Mike Terry, Deseret News
Hollie and Jeremy Wardle talk in their North Salt lake home. They have adopted three children from Haiti.
For more than two years, Jeremy and Hollie Wardle have waited patiently to bring home their adopted daughter from Haiti.
Now, they are in a race against time.
"The orphanage is running out of food, water, supplies," said Hollie Wardle.
The North Salt Lake couple got the call Tuesday morning that 7-year-old Gabrielle — who was supposed to be united with the Wardles this month — was safe. She is in an orphanage called Crèche Enfant Jesus in Lamardelle, Haiti, several miles outside of Port-au-Prince.
Thursday night, the woman who heads the orphanage, Gina Duncan, called the Wardles again with an idea.
"She said 'Please, we need help. We've got two days left of milk for the babies. … Everything we have won't last past next Wednesday,' " said Jeremy Wardle.
Duncan is able to get phone reception at her home in the Haitian mountains. Her plan, explained Hollie Wardle, is to arrange for a helicopter and pilot in Puerto Rico who could then fly to the Dominican Republic, pick up fuel and supplies, then make cargo trips back and forth to the orphanage by landing in the open fields nearby.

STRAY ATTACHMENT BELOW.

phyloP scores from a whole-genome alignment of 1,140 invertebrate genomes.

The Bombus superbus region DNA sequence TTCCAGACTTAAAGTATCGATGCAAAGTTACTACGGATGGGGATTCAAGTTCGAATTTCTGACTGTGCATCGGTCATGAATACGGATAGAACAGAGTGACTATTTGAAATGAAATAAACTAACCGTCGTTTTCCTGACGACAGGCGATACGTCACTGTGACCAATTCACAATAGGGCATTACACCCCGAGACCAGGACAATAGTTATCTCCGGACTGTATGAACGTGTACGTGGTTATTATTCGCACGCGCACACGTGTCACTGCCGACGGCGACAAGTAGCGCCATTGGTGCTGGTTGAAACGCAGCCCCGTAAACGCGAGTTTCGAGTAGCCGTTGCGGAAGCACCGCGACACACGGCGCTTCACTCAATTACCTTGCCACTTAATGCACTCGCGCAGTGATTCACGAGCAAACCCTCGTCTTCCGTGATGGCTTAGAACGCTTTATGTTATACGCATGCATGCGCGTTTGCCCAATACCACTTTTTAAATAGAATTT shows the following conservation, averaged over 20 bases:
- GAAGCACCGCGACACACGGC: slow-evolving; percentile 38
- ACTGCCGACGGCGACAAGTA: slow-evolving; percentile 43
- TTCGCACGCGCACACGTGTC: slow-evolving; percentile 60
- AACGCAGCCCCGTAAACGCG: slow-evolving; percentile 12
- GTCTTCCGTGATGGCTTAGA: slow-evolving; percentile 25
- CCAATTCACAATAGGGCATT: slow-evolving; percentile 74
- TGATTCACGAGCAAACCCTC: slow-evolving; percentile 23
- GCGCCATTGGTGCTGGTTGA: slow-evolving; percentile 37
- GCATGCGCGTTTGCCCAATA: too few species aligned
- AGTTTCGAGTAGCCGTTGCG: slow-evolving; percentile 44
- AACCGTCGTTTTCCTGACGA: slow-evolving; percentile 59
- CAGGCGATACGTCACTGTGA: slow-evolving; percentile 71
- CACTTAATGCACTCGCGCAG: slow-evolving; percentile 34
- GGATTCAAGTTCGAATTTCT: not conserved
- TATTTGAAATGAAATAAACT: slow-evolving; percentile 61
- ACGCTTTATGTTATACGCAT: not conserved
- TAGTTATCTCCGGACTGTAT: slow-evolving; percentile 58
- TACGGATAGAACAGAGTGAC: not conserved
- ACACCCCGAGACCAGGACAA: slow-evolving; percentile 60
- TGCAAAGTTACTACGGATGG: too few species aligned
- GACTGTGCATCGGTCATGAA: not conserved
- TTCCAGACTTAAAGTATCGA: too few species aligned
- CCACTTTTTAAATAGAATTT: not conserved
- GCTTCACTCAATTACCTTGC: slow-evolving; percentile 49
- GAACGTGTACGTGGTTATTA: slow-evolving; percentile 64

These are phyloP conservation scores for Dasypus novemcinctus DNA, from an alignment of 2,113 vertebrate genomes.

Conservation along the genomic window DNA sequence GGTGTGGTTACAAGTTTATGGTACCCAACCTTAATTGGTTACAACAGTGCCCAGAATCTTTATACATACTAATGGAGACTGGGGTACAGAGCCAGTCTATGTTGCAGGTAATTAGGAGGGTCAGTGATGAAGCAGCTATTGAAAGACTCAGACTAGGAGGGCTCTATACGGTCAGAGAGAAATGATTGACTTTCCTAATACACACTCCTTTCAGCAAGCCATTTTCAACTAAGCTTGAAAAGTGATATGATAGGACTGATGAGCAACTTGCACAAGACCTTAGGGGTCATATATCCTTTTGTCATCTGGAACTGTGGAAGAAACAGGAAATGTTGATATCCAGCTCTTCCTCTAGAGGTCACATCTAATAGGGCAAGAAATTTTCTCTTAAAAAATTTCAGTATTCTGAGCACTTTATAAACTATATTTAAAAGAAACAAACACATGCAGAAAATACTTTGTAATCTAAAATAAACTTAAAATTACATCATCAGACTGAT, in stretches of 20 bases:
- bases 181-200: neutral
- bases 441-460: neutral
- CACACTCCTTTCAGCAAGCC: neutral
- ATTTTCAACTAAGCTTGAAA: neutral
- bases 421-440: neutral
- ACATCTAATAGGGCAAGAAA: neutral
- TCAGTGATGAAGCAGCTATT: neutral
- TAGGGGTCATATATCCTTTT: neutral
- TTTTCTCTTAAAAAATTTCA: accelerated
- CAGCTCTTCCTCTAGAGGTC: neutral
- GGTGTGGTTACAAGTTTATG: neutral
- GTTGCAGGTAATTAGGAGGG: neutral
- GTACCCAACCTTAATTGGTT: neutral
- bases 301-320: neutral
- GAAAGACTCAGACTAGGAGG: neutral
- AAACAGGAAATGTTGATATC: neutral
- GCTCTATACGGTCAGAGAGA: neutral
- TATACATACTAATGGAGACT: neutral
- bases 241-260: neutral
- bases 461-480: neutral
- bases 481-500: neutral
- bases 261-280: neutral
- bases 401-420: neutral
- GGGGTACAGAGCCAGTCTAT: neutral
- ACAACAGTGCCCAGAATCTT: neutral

"It's a specific helicopter, the Robinson R44 that can do it," Hollie Wardle said. "What they need is the money to pay for it."
Duncan is Haiti's Mother Teresa of sorts. Duncan has devoted much of the past decade to rescuing orphaned or abandoned children and recently started a new orphanage for babies with HIV/AIDS.
She has a unique relationship with Utahns, dating back to 1998, when a team of doctors and nurses from LDS Hospital organized a medical mission to Haiti.
"We would have been dead in the water if it weren't for Gina," said Dr. Jeff Randle, who 12 years ago founded Healing Hands for Haiti.
"The hospital in Haiti we were going to help that first trip was supported by a fundamentalist church, and here we were a medical team from LDS Hospital. They didn't want Mormons coming. We were stuck," he said.
Duncan intervened on behalf of the Utah doctors.
"Gina was working at the hospital and went to bat for us," Randle said. "She didn't know us, but she could sense what we were about. She made it happen."
That first trip by Randle and his colleagues blossomed into full-blown rehabilitation clinic that has helped thousands of Haitians over the past decade.
Now, the woman who "made it happen" is in need of rescue.
"We've got to do whatever we can," Randle said.
The Wardles, too, hope that help will come, not only for their daughter, but for the Haitian people who, for them, have become like family.
"Our hearts are breaking," Jeremy Wardle said.
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Gabrielle will be their sixth child, and the third the couple has adopted from Haiti In 2008, the Wardles adopted 5-year-old Robens and 3-year-old Nyah, who are brother and sister.
The Wardles were able to meet the children's birth mother, who, with pleading eyes, asked them to care for the babies she could not, in a country that was in survival mode long before the earthquake.
"We told her, 'You will always be their mother You will always be sacred in our home.' " recalled Jeremy Wardle.
It's a home that can't wait for one more.
"We just want Gabby in our arms," he said.